Statuetting the ’56 Angels

There are no statues of Steve Bilko or any other members of the 1956 Los Angeles Angels but there are picture statuettes created by Jim Fanning, a backup catcher until he was sent to the lower minors six weeks into the season. “I gave away more than I sold,” Fanning said. “I didn’t make any money.”

Photographs of the players were pasted on wood and cut with a saw. About eight inches high, the statuettes were mounted on a display stand.

Steve Bilko
Steve Bilko

The players are shown in various poses. Bilko is peering down the barrel of his 32-ounce bat. Joe Hannah, dressed in catching gear, is looking up, poised to catch a foul ball. Johnny Briggs is following through on a pitch.

“We statuette the Angels,” declared an advertisement in the ’56 Angels yearbook. “Let us statuette you.”

For seventy-five cents and a coupon accompanying the ad, Fanning would make a statuette out of a fan’s favorite picture “excepting professional baseball.”

Joe Hannah
Joe Hannah

Fanning played in 88 games for the Angels in ’55, batting .226. He appeared in only 12 games in ’56, hitting .333 (9-for-27). “I went to Tulsa and caught every day. That’s really all I was concerned about. Next year (1957) I was at Chicago. And then the next year (1958) I started at Portland. Good things started to happen.”

Fanning returned to Tulsa in ’58 as a player-manager, eventually moving into the front office as a special assignment scout for the Milwaukee Braves. He went on to establish a centralized scouting bureau for baseball – the forerunner to the system that serves the majors today.  The purpose of the program, he said at the time, was “to provide more information on players we do not know enough about.”

Johnny Briggs
Johnny Briggs

Fanning left the scouting bureau to become general manager of the Montreal Expos, an expansion team that joined the National League in 1969. He immediately picked Gene Mauch to be the Expos first manager. “I flew out to Los Angeles, met him at the airport and we made our deal.”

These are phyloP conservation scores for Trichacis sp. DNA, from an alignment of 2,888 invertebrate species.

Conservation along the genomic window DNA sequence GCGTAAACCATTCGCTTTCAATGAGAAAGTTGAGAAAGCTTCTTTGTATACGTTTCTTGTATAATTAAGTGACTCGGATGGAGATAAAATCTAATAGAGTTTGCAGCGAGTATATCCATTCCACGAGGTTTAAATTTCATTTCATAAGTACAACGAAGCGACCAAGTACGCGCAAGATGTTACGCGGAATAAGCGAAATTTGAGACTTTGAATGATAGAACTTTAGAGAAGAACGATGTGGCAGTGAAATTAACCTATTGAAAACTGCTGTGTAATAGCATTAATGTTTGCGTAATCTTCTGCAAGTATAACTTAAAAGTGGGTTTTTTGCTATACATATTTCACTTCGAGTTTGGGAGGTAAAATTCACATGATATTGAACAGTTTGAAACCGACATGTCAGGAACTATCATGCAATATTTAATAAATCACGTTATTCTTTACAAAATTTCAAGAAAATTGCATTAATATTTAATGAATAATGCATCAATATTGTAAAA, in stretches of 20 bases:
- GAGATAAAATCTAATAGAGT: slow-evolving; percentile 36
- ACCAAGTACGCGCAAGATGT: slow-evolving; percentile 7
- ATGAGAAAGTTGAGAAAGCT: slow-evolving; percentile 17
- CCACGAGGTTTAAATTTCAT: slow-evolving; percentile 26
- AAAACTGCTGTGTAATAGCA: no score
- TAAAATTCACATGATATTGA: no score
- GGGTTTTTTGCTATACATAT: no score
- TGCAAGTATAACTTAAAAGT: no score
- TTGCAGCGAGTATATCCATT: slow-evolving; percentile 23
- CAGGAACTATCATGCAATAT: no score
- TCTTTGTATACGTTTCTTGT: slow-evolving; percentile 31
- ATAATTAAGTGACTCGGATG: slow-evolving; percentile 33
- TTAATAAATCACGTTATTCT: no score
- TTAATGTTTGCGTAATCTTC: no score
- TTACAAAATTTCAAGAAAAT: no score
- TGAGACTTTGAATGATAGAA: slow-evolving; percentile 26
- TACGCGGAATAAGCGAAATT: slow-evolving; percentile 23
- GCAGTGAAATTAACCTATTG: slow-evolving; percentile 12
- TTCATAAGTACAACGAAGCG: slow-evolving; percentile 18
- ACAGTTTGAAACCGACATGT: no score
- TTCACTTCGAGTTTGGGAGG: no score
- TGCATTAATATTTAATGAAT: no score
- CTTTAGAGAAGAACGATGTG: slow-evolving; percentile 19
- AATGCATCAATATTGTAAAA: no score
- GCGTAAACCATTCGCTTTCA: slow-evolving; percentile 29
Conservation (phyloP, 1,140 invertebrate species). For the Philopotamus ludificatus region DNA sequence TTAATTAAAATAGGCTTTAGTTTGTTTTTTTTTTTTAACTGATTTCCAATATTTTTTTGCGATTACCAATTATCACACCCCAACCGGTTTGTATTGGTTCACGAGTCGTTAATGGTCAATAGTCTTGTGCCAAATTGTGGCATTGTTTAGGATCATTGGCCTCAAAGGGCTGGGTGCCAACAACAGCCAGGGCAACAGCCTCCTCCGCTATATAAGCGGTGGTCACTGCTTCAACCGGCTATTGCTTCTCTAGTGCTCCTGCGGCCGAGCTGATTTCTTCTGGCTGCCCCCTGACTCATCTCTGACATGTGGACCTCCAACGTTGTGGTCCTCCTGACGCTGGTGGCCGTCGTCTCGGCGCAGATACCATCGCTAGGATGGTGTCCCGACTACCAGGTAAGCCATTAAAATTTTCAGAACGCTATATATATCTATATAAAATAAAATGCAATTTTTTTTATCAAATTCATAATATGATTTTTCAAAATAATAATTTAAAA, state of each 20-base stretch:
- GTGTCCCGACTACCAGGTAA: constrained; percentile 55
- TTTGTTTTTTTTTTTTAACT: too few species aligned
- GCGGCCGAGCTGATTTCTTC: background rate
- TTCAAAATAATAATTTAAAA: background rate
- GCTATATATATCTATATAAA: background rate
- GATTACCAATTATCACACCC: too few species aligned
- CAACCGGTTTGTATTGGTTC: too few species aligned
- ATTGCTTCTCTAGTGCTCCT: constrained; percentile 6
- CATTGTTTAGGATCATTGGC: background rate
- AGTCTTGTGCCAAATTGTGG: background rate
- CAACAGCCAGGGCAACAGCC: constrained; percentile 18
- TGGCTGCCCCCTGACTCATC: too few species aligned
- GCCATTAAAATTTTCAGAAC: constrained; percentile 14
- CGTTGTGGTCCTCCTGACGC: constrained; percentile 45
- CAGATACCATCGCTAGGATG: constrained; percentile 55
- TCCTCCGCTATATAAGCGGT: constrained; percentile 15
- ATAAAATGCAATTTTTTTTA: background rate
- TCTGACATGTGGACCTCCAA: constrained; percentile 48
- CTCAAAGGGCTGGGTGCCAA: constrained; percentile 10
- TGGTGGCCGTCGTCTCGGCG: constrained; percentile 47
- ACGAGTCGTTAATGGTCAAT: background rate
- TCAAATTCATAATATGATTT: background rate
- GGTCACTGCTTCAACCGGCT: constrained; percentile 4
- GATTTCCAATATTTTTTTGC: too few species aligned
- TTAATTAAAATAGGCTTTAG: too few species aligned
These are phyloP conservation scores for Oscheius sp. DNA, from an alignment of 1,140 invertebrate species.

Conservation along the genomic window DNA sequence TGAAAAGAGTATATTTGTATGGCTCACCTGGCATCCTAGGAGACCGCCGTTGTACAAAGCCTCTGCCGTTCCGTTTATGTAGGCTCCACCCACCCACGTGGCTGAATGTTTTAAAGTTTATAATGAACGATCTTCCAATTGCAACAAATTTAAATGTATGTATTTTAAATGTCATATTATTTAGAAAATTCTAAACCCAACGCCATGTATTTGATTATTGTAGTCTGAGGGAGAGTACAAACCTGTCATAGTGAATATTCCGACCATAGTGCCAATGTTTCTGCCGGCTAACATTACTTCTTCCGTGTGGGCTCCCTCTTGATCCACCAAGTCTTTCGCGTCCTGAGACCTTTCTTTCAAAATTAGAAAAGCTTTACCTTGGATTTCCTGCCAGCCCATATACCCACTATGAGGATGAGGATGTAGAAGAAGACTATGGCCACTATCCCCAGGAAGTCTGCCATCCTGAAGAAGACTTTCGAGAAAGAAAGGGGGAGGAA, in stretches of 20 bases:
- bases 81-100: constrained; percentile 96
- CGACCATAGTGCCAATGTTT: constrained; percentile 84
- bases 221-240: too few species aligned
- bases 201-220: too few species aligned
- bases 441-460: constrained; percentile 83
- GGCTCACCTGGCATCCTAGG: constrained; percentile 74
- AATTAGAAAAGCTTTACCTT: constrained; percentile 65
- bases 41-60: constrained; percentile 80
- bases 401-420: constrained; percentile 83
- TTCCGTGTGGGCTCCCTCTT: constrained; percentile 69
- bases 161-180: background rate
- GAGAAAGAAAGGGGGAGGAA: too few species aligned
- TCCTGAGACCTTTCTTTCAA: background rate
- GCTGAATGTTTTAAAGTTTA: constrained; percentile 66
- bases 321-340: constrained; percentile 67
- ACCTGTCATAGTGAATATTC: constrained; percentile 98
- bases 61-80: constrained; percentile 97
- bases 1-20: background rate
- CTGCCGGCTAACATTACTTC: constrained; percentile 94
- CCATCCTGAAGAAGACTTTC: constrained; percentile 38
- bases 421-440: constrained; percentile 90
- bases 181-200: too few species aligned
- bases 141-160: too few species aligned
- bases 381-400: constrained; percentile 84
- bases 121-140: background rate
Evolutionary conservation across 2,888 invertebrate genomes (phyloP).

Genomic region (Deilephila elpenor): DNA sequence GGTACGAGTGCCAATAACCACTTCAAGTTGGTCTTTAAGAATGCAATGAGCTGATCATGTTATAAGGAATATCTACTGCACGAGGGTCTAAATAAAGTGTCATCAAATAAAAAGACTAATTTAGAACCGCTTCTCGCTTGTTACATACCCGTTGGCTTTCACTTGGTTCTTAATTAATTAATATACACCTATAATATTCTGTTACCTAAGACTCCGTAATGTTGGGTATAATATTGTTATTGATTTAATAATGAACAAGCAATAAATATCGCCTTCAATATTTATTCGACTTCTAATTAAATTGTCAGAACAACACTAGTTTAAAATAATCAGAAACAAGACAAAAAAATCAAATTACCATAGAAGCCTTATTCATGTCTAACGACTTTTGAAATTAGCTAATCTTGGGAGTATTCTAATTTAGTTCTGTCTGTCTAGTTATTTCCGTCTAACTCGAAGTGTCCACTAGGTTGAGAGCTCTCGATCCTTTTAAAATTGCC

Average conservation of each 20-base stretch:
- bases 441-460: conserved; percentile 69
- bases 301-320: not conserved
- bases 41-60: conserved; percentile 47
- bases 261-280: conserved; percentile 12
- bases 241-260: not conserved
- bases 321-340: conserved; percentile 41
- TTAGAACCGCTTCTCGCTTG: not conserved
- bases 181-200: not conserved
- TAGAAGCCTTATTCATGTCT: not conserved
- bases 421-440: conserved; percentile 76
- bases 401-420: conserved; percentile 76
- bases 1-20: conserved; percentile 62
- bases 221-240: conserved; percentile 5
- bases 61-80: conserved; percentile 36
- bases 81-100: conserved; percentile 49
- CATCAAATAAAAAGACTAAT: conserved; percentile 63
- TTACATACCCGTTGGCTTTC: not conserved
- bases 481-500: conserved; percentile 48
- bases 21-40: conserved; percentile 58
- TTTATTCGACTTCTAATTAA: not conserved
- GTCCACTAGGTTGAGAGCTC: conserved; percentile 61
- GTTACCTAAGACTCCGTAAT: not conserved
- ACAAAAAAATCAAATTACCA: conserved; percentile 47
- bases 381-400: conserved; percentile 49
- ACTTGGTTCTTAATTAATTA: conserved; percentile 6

Jim remembered their playing days together with the Angels and how much Scheffing relied on Mauch. “I would walk to the mound and Gene would come in from second base. Bob used Gene as a sounding board.”

Fanning recalled looking at some of his teammates and thinking, “How come they aren’t in the major leagues?”

Mauch was one of those players.

“Gene knew everything. He had the greatest retentive memory of anybody I have ever been around – anybody. He never took a note. He never forgot anything. He would say to me in the early years of the Expos: ‘You remember so-and-so? He played for San Francisco.’ Heck, I couldn’t remember the name. That’s the way he was. He would remind me what happened last year in a game. I mean his memory was unbelievable.”

Wearing a ’56 Angels cap, Bob Coats holds a statuette of himself. (Photo taken by author in 2002)
Wearing a ’56 Angels cap, Bob Coats holds a statuette of himself. (Photo taken by author in 2002)

Lorenzo “Piper” Davis, the ’56 Angels’ lone African-American, also made a big impression on Fanning. “Piper was an all-position player. I mean all positions.”

Piper was one of the first people Fanning hired for his scouting bureau. “Piper should’ve written a book, he had so much inside of him. He’d been with the Harlem Globetrotters. He played baseball a long time. He was a clutch hitter. He was a cog, a really important player. He was a fantastic person.”

Piper appeared in 64 games for the ’56 Angels, batting .316 and playing every position except shortstop, centerfield and pitcher. He led the league in pinch-hitting with 13 hits in 29 at bats for a .448 average.

Raymond “Moe” Bauer and his ’56 Angels statuette. (Photo taken by author in 2001)

Fanning was born on the same day (September 14, 1927) as Darius “Dave” Hillman, a 21-game-winner and ace of the ’56 Angels pitching staff. “He had a good fastball. He had a super changeup. He had excellent control. You could sit on the outside or inside and he’d hit it. I played with him my first year in baseball in 1950 and then I was with him off and on along the way. He and I could go out and play a game today. I would know how exactly to call a game for him.”

Fanning and Hillman started the ’55 season with the Chicago Cubs before being sent to L.A.  They were driving west on Route 66 when the Cubs’ “Sad” Sam Jones became the first African-American to toss a no-hitter in the major leagues. “We got so excited listening to the game on the radio that we had to stop the car.”

In the ninth inning of the game, Jones walked three straight to load the bases before striking out the next three batters to end the game.

”If I hadn’t been sent out, I’d be catching this game,” Jim told Dave several times.

Dave finally had enough. “Yeah,” he said, “and Jones would’ve been gone in three innings.”


The Bilko Athletic Club is a book published by Rowman & Littlefield about the 1956 Los Angeles Angels, a team of castoffs and kids built around a bulky, beer-loving basher of home runs named Steve Bilko. The book features a delightful foreword by John Schulian, former sports columnist for the Chicago Sun-Times and Philadelphia Daily News and longtime contributor to Sports Illustrated and GQ.

The book can now be ordered by clicking on any of the website links below:

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